[r-t] Grandsire/New Grandsire

edward martin edward.w.martin at gmail.com
Tue Jul 19 07:51:09 UTC 2011

On 18 July 2011 20:40, Graham John <graham at changeringing.co.uk> wrote:
> The majority of twin hunt methods probably do fall into the classes
> mentioned, but there are still a very substantial number of other methods
> that have been rung and named. In fact there are 842 twin hunt methods, 12
> triple hunt methods, 3 quadruple hunt methods and 1 quintuple hunt method
> that have been named. I have attached a couple of examples to illustrate:
> Gorambury Alliance Major (twin hunt) and Shortheath Surprise Royal (triple
> hunt). The decision makes it clear that these are classified as Alliance and
> Surprise respectively, and are not Little methods.

Thank you for your patience. I was thinking specifically of Twin Hunt
Triples methods & wasn't too concerned about other instances; However
I should have read the bit more fully:
C. Classification of methods with two or more hunt bells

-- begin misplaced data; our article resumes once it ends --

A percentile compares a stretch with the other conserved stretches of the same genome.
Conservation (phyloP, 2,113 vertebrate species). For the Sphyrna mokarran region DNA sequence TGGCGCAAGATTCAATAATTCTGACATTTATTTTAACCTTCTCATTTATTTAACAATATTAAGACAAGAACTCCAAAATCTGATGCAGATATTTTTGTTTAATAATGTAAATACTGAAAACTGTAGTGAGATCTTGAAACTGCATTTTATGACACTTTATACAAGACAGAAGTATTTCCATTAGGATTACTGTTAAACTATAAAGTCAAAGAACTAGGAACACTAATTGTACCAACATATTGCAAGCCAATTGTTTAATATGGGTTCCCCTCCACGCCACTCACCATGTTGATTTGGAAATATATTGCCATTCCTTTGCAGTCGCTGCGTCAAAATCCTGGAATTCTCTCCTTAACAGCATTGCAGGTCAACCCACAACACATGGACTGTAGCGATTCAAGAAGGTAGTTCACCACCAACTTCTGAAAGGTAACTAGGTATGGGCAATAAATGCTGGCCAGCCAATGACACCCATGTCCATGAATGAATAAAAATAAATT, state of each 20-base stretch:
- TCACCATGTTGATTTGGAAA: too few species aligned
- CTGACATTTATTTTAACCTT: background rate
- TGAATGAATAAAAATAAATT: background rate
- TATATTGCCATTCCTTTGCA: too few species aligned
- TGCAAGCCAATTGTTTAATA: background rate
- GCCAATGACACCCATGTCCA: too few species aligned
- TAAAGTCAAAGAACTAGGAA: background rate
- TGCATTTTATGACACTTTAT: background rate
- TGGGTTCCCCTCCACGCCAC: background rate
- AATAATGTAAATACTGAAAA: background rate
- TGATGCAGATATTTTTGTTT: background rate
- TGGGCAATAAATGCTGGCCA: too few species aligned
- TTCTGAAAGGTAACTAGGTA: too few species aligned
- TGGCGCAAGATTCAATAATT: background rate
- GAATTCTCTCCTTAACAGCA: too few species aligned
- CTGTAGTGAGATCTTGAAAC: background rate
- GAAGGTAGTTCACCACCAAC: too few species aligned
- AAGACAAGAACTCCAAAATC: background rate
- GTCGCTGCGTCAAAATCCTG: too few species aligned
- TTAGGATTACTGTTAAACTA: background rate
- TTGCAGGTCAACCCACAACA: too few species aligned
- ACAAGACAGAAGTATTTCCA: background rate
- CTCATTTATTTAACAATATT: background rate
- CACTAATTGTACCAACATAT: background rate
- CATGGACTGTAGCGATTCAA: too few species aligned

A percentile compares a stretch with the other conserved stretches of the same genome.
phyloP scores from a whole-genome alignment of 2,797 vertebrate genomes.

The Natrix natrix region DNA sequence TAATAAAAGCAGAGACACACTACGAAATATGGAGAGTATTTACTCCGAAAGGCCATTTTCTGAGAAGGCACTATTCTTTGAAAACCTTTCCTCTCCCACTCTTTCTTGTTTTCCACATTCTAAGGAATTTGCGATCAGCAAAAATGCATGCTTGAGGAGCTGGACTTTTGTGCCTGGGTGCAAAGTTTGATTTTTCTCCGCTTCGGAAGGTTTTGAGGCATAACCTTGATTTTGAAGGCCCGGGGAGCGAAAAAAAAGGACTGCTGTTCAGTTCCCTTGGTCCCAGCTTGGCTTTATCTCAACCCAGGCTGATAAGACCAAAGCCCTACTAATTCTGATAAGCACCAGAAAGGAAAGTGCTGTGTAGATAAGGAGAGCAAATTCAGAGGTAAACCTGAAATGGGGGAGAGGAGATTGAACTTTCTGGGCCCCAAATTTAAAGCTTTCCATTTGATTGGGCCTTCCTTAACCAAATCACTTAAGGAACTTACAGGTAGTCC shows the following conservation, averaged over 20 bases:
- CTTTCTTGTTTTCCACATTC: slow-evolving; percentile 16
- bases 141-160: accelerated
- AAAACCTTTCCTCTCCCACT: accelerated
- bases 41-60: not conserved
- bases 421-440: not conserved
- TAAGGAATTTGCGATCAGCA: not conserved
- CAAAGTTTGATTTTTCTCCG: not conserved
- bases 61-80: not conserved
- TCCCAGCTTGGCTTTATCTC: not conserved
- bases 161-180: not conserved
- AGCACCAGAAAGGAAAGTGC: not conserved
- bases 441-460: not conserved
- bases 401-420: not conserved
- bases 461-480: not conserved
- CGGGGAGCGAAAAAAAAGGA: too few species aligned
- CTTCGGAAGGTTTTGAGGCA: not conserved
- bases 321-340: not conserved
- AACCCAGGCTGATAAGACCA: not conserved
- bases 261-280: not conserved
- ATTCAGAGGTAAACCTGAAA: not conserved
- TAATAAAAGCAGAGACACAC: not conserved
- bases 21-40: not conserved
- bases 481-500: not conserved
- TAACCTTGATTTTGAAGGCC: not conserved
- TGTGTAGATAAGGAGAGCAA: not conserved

Each hunt bell is either a principal hunt or a secondary hunt. The
properties (a) to (e) are considered in turn and the paths of the hunt
bells are examined until a hunt bell is found whose path has that
property. The principal hunts are all the hunt bells whose paths have
that property, unless the paths of some but not all of these hunt
bells are Little, when the principal hunts are those hunt bells whose
paths are not Little.
(a) Plain hunting;
(b) Treble Dodging;
(c) Treble Place;
(d) Alliance;
(e) Hybrid.
Under this full statement, Grandsire Triples can be said to have two
principle hunts. Nevertheless, it still seems to me to be rather
foolish to ascribe equal status to the treble and the six  bells who
potentially could be in the hunt . but then we define a method by its
succession of plain leads where there are the two hunt bells with
apparantly equal status. Since Grandsire has set the standard for all
twin hunt triples/caters/ cinques etc it is ironic that historically
Grandsire Doubles referred not to a succession of plain leads but to
alternating plain & bobbed leads. I'm afraid that I shall always
maintain that touches of 'New Grandsire' which maintain No. 1 as the
bell always hunting is not merely Grandsire but starting from rounds
at a different place (had the 3 been the bell always hunting and the 1
affected at calls, then I would agree that this is a trivial variation
of Grandsire..but this is not the case)
Thanks again for your patience

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